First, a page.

French Lesson: Restaurant Etiquette & Expressions

If you come to France to do one thing, it might as well be to eat! Did you know that French Cuisine is officially recognized and protected by UNESCO as an intangible world heritage of humanity? That’s right - French Food, and its significance here and beyond France, is paramount to all those who have the pleasure of enjoying it, as well the ceremony around serving it. So when in France, you would be wise to spend as much time as possible dining out in the best bistrots. When you do, there are surely some French expressions and manners that will come in handy to know.

Paris Rendezvous

For starters, here are a couple things that might surprise you about dining in France that you’ll find different from the United States….

En entrée in France is actually a starter or appetizer, not a main dish as you might be accustomed to it being in America.

• Your waiter won’t bring you the check unless you ask, even if your plates have long been cleared. Bringing it to you before you ask would be considered quite rude.

• Most restaurants do not have continuous service, meaning lunch ends before 3PM and service doesn’t start again until 7PM at the earliest. You might find it hard to eat outside of these hours.

• Tip and tax are included in the prices of each item on the menu, but at the end of your meal it’s nice to leave a bit of extra tip anyhow if you were pleased with the service. Something like 5% extra would be suitable.

• At bistrots, it’s generally okay for you to go ahead and seat yourself where you like if no one is waiting or unless otherwise written to wait for the host.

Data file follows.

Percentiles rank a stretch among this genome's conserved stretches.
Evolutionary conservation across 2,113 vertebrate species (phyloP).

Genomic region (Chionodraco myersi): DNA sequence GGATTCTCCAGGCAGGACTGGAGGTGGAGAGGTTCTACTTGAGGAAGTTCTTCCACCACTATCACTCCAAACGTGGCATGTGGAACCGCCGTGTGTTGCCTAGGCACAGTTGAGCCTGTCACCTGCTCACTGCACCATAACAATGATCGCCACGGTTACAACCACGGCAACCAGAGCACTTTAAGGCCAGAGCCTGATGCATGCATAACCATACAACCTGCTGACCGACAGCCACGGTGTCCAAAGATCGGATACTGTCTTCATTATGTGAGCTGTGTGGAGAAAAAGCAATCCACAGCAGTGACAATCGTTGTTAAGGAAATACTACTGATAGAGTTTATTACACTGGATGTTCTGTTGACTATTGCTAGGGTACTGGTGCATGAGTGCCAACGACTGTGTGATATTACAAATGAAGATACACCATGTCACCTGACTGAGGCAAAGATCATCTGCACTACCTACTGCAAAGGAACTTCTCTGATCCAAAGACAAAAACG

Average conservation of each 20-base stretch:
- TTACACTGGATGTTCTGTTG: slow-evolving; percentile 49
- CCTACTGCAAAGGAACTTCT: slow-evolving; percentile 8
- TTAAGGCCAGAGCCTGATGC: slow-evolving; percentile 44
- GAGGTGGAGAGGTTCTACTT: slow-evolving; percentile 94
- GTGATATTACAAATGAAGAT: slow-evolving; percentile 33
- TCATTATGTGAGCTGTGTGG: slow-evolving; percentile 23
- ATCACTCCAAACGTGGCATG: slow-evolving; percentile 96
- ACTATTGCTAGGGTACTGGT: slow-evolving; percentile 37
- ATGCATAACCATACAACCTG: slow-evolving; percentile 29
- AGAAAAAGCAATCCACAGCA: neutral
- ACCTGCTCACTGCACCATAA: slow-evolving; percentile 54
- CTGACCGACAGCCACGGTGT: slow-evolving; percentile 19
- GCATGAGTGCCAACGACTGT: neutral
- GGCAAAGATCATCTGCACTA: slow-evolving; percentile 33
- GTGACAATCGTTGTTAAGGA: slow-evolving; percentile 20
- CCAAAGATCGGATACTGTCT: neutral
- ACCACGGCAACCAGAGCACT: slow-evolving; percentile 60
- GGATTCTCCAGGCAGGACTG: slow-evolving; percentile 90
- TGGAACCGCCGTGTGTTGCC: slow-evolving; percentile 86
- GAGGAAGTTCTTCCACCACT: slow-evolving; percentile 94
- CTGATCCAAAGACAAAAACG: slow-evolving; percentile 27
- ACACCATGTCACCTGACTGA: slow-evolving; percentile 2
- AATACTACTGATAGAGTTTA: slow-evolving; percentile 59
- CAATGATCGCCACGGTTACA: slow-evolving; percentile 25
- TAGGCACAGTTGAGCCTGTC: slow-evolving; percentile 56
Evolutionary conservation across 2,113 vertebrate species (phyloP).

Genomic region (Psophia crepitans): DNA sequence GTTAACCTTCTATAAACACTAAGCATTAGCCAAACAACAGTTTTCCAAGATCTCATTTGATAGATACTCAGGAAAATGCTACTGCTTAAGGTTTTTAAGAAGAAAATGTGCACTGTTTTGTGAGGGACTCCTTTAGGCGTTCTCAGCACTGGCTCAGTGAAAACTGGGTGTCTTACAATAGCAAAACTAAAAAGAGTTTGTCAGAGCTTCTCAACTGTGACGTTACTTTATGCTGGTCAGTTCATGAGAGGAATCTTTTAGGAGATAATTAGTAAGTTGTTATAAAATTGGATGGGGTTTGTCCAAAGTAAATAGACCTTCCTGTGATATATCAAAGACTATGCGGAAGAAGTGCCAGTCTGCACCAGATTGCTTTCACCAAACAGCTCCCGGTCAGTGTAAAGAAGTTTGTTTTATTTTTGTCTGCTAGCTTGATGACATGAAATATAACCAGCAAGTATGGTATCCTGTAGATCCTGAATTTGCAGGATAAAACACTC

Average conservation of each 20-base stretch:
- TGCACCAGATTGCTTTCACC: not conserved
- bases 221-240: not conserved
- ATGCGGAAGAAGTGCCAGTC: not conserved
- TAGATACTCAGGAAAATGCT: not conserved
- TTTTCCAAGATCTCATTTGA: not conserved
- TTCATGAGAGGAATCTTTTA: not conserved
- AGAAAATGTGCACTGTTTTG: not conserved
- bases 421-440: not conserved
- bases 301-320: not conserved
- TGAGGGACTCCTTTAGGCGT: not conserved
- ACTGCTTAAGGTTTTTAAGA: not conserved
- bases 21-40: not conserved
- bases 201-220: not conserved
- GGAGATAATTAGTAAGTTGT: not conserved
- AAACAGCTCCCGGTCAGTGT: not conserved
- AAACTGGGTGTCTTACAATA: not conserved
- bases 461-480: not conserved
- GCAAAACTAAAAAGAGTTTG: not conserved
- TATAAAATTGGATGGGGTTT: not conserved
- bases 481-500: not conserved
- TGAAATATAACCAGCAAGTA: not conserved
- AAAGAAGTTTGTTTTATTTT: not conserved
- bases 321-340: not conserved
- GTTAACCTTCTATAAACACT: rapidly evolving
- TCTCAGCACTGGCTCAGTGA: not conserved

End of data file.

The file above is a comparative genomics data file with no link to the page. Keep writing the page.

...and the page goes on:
• It is not customary to ask for changes to a dish in restaurants and usually not possible.

When it comes to communicating with the staff, a few easy words and phrases can come in handy, especially when outside of Paris where English is less common. Waiters in France don’t make small talk, so restaurant conversation is quite formulaic and predictable. You can get the hang of it in no time!

une table pour un, deux, trois, quatre → a table for 1, 2, 3, 4 // simple as that
pour manger → to eat // when a waiter asks if you’re there to boire (drink) or manger (eat)
la carte, s’il vous plaît → the menu, please // in French menu actually means a fixed menu
une carafe d’eau → a pitcher of water // the simplest way to ask for table water
je prends le… → I’ll have the… // the only prefix you need to ordering anything on the menu
saignant / à point / bien cuit → rare / medium / well done // la cuisson when you order meat
un verre du vin blanc / rouge → a glass of red / white wine // because when in France
un café, s’il vous plaît → a coffee please // it is customary to finish a meal with coffee here
l’addition, s’il vous plaît → the check please // don’t forget, you will have to ask for this

This little guide should give you the courage to try out some French when dining out in France or at your favorite French bistrot nearby! I’ll leave you here with one last little tip. If you’re looking for a lip color able to last through a long luxuriating meal, might I recommend a Matte Shaker? Their long lasting high pigmented color means you’ll be chic all the way through to the last course!

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